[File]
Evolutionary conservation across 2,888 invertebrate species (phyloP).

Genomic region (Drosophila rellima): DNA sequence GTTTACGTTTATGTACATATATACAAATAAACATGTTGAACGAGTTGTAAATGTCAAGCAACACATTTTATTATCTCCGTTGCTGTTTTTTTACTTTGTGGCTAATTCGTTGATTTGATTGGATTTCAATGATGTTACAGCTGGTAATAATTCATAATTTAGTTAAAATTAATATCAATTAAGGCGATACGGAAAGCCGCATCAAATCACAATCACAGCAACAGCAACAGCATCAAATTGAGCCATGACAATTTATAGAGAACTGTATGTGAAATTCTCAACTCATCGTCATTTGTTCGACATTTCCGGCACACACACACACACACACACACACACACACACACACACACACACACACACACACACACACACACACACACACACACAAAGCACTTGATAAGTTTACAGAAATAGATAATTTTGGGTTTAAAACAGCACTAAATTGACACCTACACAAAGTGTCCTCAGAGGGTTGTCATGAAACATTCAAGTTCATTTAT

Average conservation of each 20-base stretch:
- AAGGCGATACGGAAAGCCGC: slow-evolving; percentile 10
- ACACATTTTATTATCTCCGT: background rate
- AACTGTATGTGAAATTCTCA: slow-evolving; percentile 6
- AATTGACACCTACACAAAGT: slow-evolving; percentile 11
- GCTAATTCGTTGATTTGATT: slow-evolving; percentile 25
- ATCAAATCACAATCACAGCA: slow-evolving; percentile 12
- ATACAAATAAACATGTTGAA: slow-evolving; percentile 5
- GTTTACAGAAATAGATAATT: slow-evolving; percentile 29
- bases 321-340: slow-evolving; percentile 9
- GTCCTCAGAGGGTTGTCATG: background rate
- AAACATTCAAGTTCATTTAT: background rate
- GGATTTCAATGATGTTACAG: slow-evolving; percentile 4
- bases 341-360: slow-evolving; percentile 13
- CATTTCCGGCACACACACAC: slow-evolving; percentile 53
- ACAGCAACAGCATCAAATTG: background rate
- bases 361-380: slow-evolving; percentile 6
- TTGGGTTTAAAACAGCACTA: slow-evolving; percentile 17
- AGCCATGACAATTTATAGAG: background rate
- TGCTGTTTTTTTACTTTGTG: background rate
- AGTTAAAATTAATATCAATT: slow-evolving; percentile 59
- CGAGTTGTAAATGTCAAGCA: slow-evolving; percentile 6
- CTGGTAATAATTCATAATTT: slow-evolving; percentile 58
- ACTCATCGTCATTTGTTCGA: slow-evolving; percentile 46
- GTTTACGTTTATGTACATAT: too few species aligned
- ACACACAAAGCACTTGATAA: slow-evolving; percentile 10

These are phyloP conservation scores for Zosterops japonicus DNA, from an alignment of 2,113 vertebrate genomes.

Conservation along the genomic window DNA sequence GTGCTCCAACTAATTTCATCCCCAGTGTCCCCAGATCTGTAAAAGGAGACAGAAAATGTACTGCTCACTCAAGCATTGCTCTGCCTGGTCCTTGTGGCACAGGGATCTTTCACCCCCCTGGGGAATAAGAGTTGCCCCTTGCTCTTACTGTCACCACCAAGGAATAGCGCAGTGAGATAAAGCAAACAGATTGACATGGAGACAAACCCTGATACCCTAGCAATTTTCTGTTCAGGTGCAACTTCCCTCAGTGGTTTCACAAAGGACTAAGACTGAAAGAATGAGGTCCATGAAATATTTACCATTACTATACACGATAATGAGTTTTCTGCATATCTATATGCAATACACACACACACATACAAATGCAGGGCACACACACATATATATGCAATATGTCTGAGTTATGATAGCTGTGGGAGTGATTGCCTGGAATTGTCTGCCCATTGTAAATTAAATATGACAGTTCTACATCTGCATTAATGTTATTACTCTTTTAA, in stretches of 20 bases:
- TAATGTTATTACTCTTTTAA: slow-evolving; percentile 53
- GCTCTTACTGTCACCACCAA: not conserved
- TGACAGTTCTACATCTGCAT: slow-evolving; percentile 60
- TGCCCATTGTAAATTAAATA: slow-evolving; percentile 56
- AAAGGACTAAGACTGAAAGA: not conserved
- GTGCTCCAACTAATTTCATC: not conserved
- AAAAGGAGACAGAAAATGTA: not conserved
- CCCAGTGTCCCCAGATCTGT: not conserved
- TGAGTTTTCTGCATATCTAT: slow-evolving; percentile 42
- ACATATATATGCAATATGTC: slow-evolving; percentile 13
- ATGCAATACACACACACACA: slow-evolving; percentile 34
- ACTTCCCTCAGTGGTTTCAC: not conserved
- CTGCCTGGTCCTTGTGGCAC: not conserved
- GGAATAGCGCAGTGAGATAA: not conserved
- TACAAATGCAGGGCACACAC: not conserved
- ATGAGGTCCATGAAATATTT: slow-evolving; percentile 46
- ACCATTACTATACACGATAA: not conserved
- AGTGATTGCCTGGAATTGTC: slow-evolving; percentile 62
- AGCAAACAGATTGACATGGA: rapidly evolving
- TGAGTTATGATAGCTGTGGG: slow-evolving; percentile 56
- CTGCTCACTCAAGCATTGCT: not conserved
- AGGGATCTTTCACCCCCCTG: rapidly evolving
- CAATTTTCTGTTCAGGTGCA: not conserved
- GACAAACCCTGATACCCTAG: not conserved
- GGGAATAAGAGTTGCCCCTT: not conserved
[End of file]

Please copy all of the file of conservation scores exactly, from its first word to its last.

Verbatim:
Evolutionary conservation across 2,888 invertebrate species (phyloP).

Genomic region (Drosophila rellima): DNA sequence GTTTACGTTTATGTACATATATACAAATAAACATGTTGAACGAGTTGTAAATGTCAAGCAACACATTTTATTATCTCCGTTGCTGTTTTTTTACTTTGTGGCTAATTCGTTGATTTGATTGGATTTCAATGATGTTACAGCTGGTAATAATTCATAATTTAGTTAAAATTAATATCAATTAAGGCGATACGGAAAGCCGCATCAAATCACAATCACAGCAACAGCAACAGCATCAAATTGAGCCATGACAATTTATAGAGAACTGTATGTGAAATTCTCAACTCATCGTCATTTGTTCGACATTTCCGGCACACACACACACACACACACACACACACACACACACACACACACACACACACACACACACACACACACACACACACAAAGCACTTGATAAGTTTACAGAAATAGATAATTTTGGGTTTAAAACAGCACTAAATTGACACCTACACAAAGTGTCCTCAGAGGGTTGTCATGAAACATTCAAGTTCATTTAT

Average conservation of each 20-base stretch:
- AAGGCGATACGGAAAGCCGC: slow-evolving; percentile 10
- ACACATTTTATTATCTCCGT: background rate
- AACTGTATGTGAAATTCTCA: slow-evolving; percentile 6
- AATTGACACCTACACAAAGT: slow-evolving; percentile 11
- GCTAATTCGTTGATTTGATT: slow-evolving; percentile 25
- ATCAAATCACAATCACAGCA: slow-evolving; percentile 12
- ATACAAATAAACATGTTGAA: slow-evolving; percentile 5
- GTTTACAGAAATAGATAATT: slow-evolving; percentile 29
- bases 321-340: slow-evolving; percentile 9
- GTCCTCAGAGGGTTGTCATG: background rate
- AAACATTCAAGTTCATTTAT: background rate
- GGATTTCAATGATGTTACAG: slow-evolving; percentile 4
- bases 341-360: slow-evolving; percentile 13
- CATTTCCGGCACACACACAC: slow-evolving; percentile 53
- ACAGCAACAGCATCAAATTG: background rate
- bases 361-380: slow-evolving; percentile 6
- TTGGGTTTAAAACAGCACTA: slow-evolving; percentile 17
- AGCCATGACAATTTATAGAG: background rate
- TGCTGTTTTTTTACTTTGTG: background rate
- AGTTAAAATTAATATCAATT: slow-evolving; percentile 59
- CGAGTTGTAAATGTCAAGCA: slow-evolving; percentile 6
- CTGGTAATAATTCATAATTT: slow-evolving; percentile 58
- ACTCATCGTCATTTGTTCGA: slow-evolving; percentile 46
- GTTTACGTTTATGTACATAT: too few species aligned
- ACACACAAAGCACTTGATAA: slow-evolving; percentile 10

These are phyloP conservation scores for Zosterops japonicus DNA, from an alignment of 2,113 vertebrate genomes.

Conservation along the genomic window DNA sequence GTGCTCCAACTAATTTCATCCCCAGTGTCCCCAGATCTGTAAAAGGAGACAGAAAATGTACTGCTCACTCAAGCATTGCTCTGCCTGGTCCTTGTGGCACAGGGATCTTTCACCCCCCTGGGGAATAAGAGTTGCCCCTTGCTCTTACTGTCACCACCAAGGAATAGCGCAGTGAGATAAAGCAAACAGATTGACATGGAGACAAACCCTGATACCCTAGCAATTTTCTGTTCAGGTGCAACTTCCCTCAGTGGTTTCACAAAGGACTAAGACTGAAAGAATGAGGTCCATGAAATATTTACCATTACTATACACGATAATGAGTTTTCTGCATATCTATATGCAATACACACACACACATACAAATGCAGGGCACACACACATATATATGCAATATGTCTGAGTTATGATAGCTGTGGGAGTGATTGCCTGGAATTGTCTGCCCATTGTAAATTAAATATGACAGTTCTACATCTGCATTAATGTTATTACTCTTTTAA, in stretches of 20 bases:
- TAATGTTATTACTCTTTTAA: slow-evolving; percentile 53
- GCTCTTACTGTCACCACCAA: not conserved
- TGACAGTTCTACATCTGCAT: slow-evolving; percentile 60
- TGCCCATTGTAAATTAAATA: slow-evolving; percentile 56
- AAAGGACTAAGACTGAAAGA: not conserved
- GTGCTCCAACTAATTTCATC: not conserved
- AAAAGGAGACAGAAAATGTA: not conserved
- CCCAGTGTCCCCAGATCTGT: not conserved
- TGAGTTTTCTGCATATCTAT: slow-evolving; percentile 42
- ACATATATATGCAATATGTC: slow-evolving; percentile 13
- ATGCAATACACACACACACA: slow-evolving; percentile 34
- ACTTCCCTCAGTGGTTTCAC: not conserved
- CTGCCTGGTCCTTGTGGCAC: not conserved
- GGAATAGCGCAGTGAGATAA: not conserved
- TACAAATGCAGGGCACACAC: not conserved
- ATGAGGTCCATGAAATATTT: slow-evolving; percentile 46
- ACCATTACTATACACGATAA: not conserved
- AGTGATTGCCTGGAATTGTC: slow-evolving; percentile 62
- AGCAAACAGATTGACATGGA: rapidly evolving
- TGAGTTATGATAGCTGTGGG: slow-evolving; percentile 56
- CTGCTCACTCAAGCATTGCT: not conserved
- AGGGATCTTTCACCCCCCTG: rapidly evolving
- CAATTTTCTGTTCAGGTGCA: not conserved
- GACAAACCCTGATACCCTAG: not conserved
- GGGAATAAGAGTTGCCCCTT: not conserved